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Journal of Biomedical Optics

<italic<In vivo</italic< optical microscopy of peripheral nerve myelination with polarization sensitive-optical coherence tomography
Author(s): Francis P. Henry; Yan Wang; Carissa L. R. Rodriguez; Mark A. Randolph; Esther A. Z. Rust; Jonathan M. Winograd; Johannes F. de Boer; B. Hyle Park
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Paper Abstract

Assessing nerve integrity and myelination after injury is necessary to provide insight for treatment strategies aimed at restoring neuromuscular function. Currently, this is largely done with electrical analysis, which lacks direct quantitative information. In vivo optical imaging with sufficient imaging depth and resolution could be used to assess the nerve microarchitecture. In this study, we examine the use of polarization sensitive-optical coherence tomography (PS-OCT) to quantitatively assess the sciatic nerve microenvironment through measurements of birefringence after applying a nerve crush injury in a rat model. Initial loss of function and subsequent recovery were demonstrated by calculating the sciatic function index (SFI). We found that the PS-OCT phase retardation slope, which is proportional to birefringence, increased monotonically with the SFI. Additionally, histomorphometric analysis of the myelin thickness and g-ratio shows that the PS-OCT slope is a good indicator of myelin health and recovery after injury. These results demonstrate that PS-OCT is capable of providing nondestructive and quantitative assessment of nerve health after injury and shows promise for continued use both clinically and experimentally in neuroscience.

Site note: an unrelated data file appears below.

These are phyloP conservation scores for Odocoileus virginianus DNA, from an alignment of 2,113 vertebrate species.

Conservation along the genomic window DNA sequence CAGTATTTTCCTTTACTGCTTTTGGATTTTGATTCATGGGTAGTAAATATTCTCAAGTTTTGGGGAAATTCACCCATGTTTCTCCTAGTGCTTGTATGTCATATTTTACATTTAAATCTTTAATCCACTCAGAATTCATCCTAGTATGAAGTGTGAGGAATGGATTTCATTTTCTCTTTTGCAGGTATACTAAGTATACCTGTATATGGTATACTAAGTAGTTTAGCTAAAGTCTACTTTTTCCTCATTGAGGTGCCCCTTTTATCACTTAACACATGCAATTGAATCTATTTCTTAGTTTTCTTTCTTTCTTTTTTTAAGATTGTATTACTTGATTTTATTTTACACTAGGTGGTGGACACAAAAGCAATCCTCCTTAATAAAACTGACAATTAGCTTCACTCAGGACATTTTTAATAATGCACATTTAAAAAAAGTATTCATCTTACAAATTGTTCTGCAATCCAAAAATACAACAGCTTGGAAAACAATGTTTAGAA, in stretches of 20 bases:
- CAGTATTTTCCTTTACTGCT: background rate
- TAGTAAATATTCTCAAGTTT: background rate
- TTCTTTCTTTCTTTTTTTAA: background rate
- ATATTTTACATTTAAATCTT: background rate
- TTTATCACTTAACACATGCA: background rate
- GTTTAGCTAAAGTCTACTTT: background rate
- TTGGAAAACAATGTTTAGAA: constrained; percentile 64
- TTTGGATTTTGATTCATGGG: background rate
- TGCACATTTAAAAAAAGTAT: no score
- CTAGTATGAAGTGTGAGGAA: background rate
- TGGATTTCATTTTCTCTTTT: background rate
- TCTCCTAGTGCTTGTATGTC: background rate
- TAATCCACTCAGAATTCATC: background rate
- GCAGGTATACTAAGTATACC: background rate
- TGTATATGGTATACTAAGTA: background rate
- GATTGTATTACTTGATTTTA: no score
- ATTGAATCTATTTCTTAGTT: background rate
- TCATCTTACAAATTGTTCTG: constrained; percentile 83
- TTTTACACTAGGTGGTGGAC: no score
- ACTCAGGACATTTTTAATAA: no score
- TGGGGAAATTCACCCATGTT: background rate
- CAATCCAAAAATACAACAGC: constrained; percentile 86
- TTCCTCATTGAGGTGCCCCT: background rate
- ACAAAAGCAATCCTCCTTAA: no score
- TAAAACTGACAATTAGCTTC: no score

Paper Details

Date Published: 9 April 2015
PDF: 10 pages
J. Biomed. Opt. 20(4) 046002 doi: 10.1117/1.JBO.20.4.046002
Published in: Journal of Biomedical Optics Volume 20, Issue 4
Show Author Affiliations
Francis P. Henry, Massachusetts General Hospital Harvard Medical School (United States)
NHS (United States)
Yan Wang, Massachusetts General Hospital (United States)
Univ. of California, Riverside (United States)
Carissa L. R. Rodriguez, Univ. of California, Riverside (United States)
Mark A. Randolph, Harvard Medical School (United States)
Esther A. Z. Rust, Massachusetts General Hospital Harvard Medical School (United States)
Jonathan M. Winograd, Harvard Medical School (United States)
Johannes F. de Boer, Harvard Medical School (United States)
Vrije Univ. Amsterdam (Netherlands)
B. Hyle Park, Univ. of California, Riverside (United States)


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